Colleges will still have access to the high school profile that accompanies most transcripts and lists curricular offerings among other details, including the demographics of the school. Because the nation’s 43,000 high schools remain highly segregated by race, expect elite institutions to focus more recruiting time and resources on high schools with large proportions of students of color.

The University of Virginia, for instance, announced last month a plan to target 40 high schools in the state that have sent few applications to the flagship campus. While studies show that colleges typically visit white, wealthier high schools, they also find that students—particularly first-generation students—are heavily influenced by colleges that recruited at their high school and are more likely to apply and enroll.

When colleges knew they could use race as a factor in the evaluation process, they spent less effort themselves on filling the top of the recruitment funnel with minority students. Elite colleges, in particular, partly outsourced the job of finding smart low-income and first-generation students by partnering with national organizations like QuestBridge and the Posse Foundation that essentially acted as talent scouts for elite colleges.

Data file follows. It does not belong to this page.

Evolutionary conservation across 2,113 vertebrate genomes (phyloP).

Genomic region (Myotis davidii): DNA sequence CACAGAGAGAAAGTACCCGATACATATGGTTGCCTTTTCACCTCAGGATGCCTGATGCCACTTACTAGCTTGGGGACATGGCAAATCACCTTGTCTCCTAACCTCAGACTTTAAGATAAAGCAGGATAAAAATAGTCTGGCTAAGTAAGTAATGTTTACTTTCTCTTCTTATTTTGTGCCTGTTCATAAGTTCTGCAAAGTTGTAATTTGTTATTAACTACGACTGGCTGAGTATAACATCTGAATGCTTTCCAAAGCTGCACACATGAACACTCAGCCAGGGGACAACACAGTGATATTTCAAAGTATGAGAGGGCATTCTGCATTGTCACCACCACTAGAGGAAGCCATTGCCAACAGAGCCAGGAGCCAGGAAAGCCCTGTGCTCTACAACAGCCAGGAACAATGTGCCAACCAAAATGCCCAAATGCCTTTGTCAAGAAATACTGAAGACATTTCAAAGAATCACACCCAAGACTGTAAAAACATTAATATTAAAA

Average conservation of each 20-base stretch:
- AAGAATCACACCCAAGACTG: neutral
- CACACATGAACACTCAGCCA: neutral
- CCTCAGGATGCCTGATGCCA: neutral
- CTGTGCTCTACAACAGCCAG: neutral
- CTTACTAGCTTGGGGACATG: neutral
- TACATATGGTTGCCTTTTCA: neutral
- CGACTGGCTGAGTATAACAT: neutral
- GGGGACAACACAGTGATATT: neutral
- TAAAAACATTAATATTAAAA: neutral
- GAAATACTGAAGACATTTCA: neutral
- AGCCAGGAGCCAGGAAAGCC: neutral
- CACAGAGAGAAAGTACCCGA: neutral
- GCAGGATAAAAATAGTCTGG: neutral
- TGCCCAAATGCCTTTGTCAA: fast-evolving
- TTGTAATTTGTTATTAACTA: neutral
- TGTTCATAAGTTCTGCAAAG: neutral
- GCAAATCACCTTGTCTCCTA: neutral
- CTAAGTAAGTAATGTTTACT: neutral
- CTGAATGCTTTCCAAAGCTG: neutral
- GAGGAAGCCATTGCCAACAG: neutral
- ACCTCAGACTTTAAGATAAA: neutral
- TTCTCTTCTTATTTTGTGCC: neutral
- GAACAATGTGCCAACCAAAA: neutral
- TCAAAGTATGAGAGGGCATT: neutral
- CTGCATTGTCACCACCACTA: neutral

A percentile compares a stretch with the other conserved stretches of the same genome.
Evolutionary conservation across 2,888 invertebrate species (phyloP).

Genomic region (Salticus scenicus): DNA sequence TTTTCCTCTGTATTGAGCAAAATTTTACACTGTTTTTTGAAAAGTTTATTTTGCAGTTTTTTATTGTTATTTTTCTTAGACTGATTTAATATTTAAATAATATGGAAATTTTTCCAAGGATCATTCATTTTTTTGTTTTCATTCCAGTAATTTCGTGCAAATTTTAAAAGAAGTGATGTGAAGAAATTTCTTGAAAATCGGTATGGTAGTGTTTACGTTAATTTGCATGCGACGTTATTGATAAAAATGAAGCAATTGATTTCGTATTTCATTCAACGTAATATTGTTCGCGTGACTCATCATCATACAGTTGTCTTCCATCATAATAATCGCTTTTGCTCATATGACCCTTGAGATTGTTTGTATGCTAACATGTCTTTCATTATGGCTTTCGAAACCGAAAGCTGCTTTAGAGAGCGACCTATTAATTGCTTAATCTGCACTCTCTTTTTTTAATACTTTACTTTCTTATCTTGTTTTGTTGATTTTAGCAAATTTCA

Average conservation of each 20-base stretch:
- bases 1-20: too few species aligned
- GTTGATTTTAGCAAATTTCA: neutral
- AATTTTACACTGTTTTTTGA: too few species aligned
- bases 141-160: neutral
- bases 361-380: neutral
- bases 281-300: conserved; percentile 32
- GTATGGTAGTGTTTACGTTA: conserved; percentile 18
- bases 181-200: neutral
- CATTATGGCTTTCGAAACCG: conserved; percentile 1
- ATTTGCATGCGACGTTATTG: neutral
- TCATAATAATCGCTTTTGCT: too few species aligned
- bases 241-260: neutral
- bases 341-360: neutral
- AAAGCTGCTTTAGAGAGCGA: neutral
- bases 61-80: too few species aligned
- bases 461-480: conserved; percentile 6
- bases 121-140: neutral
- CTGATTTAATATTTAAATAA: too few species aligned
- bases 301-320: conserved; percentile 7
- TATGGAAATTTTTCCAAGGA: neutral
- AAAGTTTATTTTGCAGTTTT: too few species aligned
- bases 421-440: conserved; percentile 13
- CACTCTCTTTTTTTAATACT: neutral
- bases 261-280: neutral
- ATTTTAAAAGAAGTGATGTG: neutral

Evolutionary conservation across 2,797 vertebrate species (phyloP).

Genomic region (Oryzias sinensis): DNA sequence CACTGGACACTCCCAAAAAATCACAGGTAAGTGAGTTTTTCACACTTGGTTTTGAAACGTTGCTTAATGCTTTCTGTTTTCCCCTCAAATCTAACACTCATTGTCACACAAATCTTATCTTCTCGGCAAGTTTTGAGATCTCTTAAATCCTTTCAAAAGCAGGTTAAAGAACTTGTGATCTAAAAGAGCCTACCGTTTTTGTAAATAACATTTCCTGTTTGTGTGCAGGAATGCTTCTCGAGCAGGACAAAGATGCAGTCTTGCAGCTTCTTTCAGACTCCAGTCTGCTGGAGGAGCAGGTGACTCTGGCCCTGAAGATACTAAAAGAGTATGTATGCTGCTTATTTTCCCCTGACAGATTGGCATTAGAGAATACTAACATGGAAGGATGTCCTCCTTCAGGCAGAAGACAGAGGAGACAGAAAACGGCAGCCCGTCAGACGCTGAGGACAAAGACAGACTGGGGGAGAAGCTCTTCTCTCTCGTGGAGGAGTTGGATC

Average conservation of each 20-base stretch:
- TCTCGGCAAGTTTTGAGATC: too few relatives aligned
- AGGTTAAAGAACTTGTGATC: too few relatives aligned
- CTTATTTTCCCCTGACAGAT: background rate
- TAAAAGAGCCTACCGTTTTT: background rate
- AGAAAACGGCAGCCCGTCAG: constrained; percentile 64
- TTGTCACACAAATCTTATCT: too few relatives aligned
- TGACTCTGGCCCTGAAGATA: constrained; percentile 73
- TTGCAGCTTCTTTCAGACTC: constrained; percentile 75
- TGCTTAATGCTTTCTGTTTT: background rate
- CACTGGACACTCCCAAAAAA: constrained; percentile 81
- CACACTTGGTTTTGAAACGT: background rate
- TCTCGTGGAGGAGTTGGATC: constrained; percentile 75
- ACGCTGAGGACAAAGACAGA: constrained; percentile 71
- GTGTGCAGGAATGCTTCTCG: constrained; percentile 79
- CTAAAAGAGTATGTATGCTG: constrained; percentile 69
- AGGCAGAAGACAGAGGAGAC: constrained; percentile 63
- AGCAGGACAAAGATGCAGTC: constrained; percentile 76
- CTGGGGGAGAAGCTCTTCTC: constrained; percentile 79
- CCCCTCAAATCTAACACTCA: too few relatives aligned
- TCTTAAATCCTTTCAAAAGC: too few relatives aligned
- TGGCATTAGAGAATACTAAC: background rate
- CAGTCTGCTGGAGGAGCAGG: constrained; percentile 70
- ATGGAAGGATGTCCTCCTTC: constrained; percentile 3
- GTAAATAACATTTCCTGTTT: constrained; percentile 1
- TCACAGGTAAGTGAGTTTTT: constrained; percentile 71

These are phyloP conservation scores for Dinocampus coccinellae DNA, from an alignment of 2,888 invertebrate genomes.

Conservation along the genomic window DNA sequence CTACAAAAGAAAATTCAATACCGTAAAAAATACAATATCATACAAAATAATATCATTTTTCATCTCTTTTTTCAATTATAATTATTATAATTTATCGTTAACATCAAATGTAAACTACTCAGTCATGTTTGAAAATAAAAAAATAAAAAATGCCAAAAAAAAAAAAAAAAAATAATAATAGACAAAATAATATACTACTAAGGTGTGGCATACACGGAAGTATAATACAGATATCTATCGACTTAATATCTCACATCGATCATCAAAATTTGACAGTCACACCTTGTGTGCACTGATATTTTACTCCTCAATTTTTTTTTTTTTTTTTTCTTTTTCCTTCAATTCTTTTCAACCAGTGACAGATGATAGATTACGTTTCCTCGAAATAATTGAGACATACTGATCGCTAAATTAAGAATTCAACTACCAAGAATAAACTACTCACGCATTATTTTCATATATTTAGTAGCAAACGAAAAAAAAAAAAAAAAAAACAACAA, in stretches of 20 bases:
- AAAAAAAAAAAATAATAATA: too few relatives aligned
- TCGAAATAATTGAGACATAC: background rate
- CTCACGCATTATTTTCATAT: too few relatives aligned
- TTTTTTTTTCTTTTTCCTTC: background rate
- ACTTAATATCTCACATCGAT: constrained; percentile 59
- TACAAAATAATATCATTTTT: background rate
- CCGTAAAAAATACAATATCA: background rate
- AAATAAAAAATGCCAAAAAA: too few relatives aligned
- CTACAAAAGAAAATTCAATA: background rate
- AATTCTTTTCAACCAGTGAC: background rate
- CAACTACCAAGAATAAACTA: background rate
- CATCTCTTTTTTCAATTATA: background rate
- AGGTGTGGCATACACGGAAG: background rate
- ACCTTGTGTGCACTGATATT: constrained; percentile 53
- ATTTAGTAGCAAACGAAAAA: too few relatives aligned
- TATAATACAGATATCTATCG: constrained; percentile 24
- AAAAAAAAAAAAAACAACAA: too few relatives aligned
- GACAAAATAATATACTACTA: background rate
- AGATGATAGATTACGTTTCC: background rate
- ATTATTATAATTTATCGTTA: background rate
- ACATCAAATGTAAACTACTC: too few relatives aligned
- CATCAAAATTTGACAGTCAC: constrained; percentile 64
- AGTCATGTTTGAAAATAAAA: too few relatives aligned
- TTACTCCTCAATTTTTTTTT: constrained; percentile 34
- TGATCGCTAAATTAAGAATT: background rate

Now these colleges will likely adopt the recruiting approaches of well-known public colleges in states that had previously banned racial preferences in admissions, including California, Michigan and Washington. In those states, the public flagships have developed extensive high-school counseling and academic outreach efforts aimed at low-income communities and precollege programs designed for students who are first in their family to go to college. (Although in amicus briefs filed in the most recent Supreme Court affirmative action cases, the universities of both California and Michigan said their efforts have fallen short in admitting and enrolling underrepresented minority students.)

In the Supreme Court’s majority opinion, Chief Justice John Roberts offered a clue to how colleges could better understand an applicant’s lived experience. “Nothing in this opinion should be construed as prohibiting universities from considering an applicant’s discussion of how race affected his or her life, be it through discrimination, inspiration or otherwise,” he wrote. That sentence sparked plenty of discussion among admissions officers and high school counselors about how the essay or other application prompts might be used to ascertain a student’s race and ethnicity.

Roberts warned colleges not to consider the essay or other questions they might ask on the application to be an end run around the consideration of race. “Universities,” he wrote, “may not simply establish through applicant essays or other means [what] we hold unlawful today.” But elite colleges are unlikely to be deterred. They will figure out new ways to give their incoming classes the shape they want.